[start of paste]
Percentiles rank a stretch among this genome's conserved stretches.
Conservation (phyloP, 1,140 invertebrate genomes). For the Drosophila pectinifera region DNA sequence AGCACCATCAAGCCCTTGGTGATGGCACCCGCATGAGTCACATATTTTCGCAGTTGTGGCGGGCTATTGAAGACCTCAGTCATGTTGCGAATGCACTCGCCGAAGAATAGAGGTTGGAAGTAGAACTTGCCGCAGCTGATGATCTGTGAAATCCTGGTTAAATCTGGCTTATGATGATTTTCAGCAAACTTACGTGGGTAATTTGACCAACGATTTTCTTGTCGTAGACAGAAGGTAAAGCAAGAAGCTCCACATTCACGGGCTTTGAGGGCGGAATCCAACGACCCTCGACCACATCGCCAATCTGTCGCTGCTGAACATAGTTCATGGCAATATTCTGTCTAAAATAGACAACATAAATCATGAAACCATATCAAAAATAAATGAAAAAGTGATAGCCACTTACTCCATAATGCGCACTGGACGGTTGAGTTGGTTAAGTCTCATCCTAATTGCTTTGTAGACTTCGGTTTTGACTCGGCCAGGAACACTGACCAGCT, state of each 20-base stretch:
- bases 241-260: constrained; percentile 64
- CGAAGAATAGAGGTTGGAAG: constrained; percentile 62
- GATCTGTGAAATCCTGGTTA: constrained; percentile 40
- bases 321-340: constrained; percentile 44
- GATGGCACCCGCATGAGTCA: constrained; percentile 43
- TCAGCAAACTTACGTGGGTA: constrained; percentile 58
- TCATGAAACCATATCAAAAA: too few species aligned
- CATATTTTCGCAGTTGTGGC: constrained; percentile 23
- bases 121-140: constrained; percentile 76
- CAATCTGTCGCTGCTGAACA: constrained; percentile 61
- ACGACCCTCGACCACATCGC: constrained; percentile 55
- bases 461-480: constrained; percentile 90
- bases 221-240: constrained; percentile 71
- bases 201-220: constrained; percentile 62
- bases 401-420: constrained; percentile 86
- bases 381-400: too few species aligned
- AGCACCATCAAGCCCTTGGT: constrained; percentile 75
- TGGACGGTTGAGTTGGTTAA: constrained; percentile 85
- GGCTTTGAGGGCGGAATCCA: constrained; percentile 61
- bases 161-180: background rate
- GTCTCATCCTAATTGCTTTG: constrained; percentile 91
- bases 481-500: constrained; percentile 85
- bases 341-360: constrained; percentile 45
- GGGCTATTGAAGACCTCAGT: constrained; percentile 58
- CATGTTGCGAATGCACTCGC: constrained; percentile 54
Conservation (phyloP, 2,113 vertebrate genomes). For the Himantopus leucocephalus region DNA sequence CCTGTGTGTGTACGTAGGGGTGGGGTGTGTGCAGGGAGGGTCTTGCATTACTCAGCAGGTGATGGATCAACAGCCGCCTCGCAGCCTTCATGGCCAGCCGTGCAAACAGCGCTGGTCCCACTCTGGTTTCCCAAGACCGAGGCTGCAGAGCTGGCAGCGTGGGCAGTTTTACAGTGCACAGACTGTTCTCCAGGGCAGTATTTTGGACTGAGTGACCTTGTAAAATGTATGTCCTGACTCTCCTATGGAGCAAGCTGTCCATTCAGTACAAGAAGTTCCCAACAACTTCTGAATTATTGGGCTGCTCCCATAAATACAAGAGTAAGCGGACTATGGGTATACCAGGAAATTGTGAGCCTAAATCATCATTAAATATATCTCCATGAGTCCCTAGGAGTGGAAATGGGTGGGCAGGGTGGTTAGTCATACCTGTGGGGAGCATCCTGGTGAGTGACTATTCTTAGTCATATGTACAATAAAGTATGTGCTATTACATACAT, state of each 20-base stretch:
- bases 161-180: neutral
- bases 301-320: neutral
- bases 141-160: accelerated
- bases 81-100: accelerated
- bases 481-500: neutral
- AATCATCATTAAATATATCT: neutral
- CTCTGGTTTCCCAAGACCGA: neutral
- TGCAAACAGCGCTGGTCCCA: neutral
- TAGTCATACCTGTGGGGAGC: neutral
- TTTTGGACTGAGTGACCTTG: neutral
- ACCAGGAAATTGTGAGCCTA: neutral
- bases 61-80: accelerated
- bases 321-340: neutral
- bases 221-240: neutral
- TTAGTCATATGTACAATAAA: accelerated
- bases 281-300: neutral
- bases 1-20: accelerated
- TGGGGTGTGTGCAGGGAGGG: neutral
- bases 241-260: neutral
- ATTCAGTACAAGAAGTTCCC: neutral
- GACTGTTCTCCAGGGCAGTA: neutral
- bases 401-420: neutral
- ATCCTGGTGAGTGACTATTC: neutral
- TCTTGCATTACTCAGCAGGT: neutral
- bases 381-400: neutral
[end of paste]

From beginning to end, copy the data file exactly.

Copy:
Percentiles rank a stretch among this genome's conserved stretches.
Conservation (phyloP, 1,140 invertebrate genomes). For the Drosophila pectinifera region DNA sequence AGCACCATCAAGCCCTTGGTGATGGCACCCGCATGAGTCACATATTTTCGCAGTTGTGGCGGGCTATTGAAGACCTCAGTCATGTTGCGAATGCACTCGCCGAAGAATAGAGGTTGGAAGTAGAACTTGCCGCAGCTGATGATCTGTGAAATCCTGGTTAAATCTGGCTTATGATGATTTTCAGCAAACTTACGTGGGTAATTTGACCAACGATTTTCTTGTCGTAGACAGAAGGTAAAGCAAGAAGCTCCACATTCACGGGCTTTGAGGGCGGAATCCAACGACCCTCGACCACATCGCCAATCTGTCGCTGCTGAACATAGTTCATGGCAATATTCTGTCTAAAATAGACAACATAAATCATGAAACCATATCAAAAATAAATGAAAAAGTGATAGCCACTTACTCCATAATGCGCACTGGACGGTTGAGTTGGTTAAGTCTCATCCTAATTGCTTTGTAGACTTCGGTTTTGACTCGGCCAGGAACACTGACCAGCT, state of each 20-base stretch:
- bases 241-260: constrained; percentile 64
- CGAAGAATAGAGGTTGGAAG: constrained; percentile 62
- GATCTGTGAAATCCTGGTTA: constrained; percentile 40
- bases 321-340: constrained; percentile 44
- GATGGCACCCGCATGAGTCA: constrained; percentile 43
- TCAGCAAACTTACGTGGGTA: constrained; percentile 58
- TCATGAAACCATATCAAAAA: too few species aligned
- CATATTTTCGCAGTTGTGGC: constrained; percentile 23
- bases 121-140: constrained; percentile 76
- CAATCTGTCGCTGCTGAACA: constrained; percentile 61
- ACGACCCTCGACCACATCGC: constrained; percentile 55
- bases 461-480: constrained; percentile 90
- bases 221-240: constrained; percentile 71
- bases 201-220: constrained; percentile 62
- bases 401-420: constrained; percentile 86
- bases 381-400: too few species aligned
- AGCACCATCAAGCCCTTGGT: constrained; percentile 75
- TGGACGGTTGAGTTGGTTAA: constrained; percentile 85
- GGCTTTGAGGGCGGAATCCA: constrained; percentile 61
- bases 161-180: background rate
- GTCTCATCCTAATTGCTTTG: constrained; percentile 91
- bases 481-500: constrained; percentile 85
- bases 341-360: constrained; percentile 45
- GGGCTATTGAAGACCTCAGT: constrained; percentile 58
- CATGTTGCGAATGCACTCGC: constrained; percentile 54
Conservation (phyloP, 2,113 vertebrate genomes). For the Himantopus leucocephalus region DNA sequence CCTGTGTGTGTACGTAGGGGTGGGGTGTGTGCAGGGAGGGTCTTGCATTACTCAGCAGGTGATGGATCAACAGCCGCCTCGCAGCCTTCATGGCCAGCCGTGCAAACAGCGCTGGTCCCACTCTGGTTTCCCAAGACCGAGGCTGCAGAGCTGGCAGCGTGGGCAGTTTTACAGTGCACAGACTGTTCTCCAGGGCAGTATTTTGGACTGAGTGACCTTGTAAAATGTATGTCCTGACTCTCCTATGGAGCAAGCTGTCCATTCAGTACAAGAAGTTCCCAACAACTTCTGAATTATTGGGCTGCTCCCATAAATACAAGAGTAAGCGGACTATGGGTATACCAGGAAATTGTGAGCCTAAATCATCATTAAATATATCTCCATGAGTCCCTAGGAGTGGAAATGGGTGGGCAGGGTGGTTAGTCATACCTGTGGGGAGCATCCTGGTGAGTGACTATTCTTAGTCATATGTACAATAAAGTATGTGCTATTACATACAT, state of each 20-base stretch:
- bases 161-180: neutral
- bases 301-320: neutral
- bases 141-160: accelerated
- bases 81-100: accelerated
- bases 481-500: neutral
- AATCATCATTAAATATATCT: neutral
- CTCTGGTTTCCCAAGACCGA: neutral
- TGCAAACAGCGCTGGTCCCA: neutral
- TAGTCATACCTGTGGGGAGC: neutral
- TTTTGGACTGAGTGACCTTG: neutral
- ACCAGGAAATTGTGAGCCTA: neutral
- bases 61-80: accelerated
- bases 321-340: neutral
- bases 221-240: neutral
- TTAGTCATATGTACAATAAA: accelerated
- bases 281-300: neutral
- bases 1-20: accelerated
- TGGGGTGTGTGCAGGGAGGG: neutral
- bases 241-260: neutral
- ATTCAGTACAAGAAGTTCCC: neutral
- GACTGTTCTCCAGGGCAGTA: neutral
- bases 401-420: neutral
- ATCCTGGTGAGTGACTATTC: neutral
- TCTTGCATTACTCAGCAGGT: neutral
- bases 381-400: neutral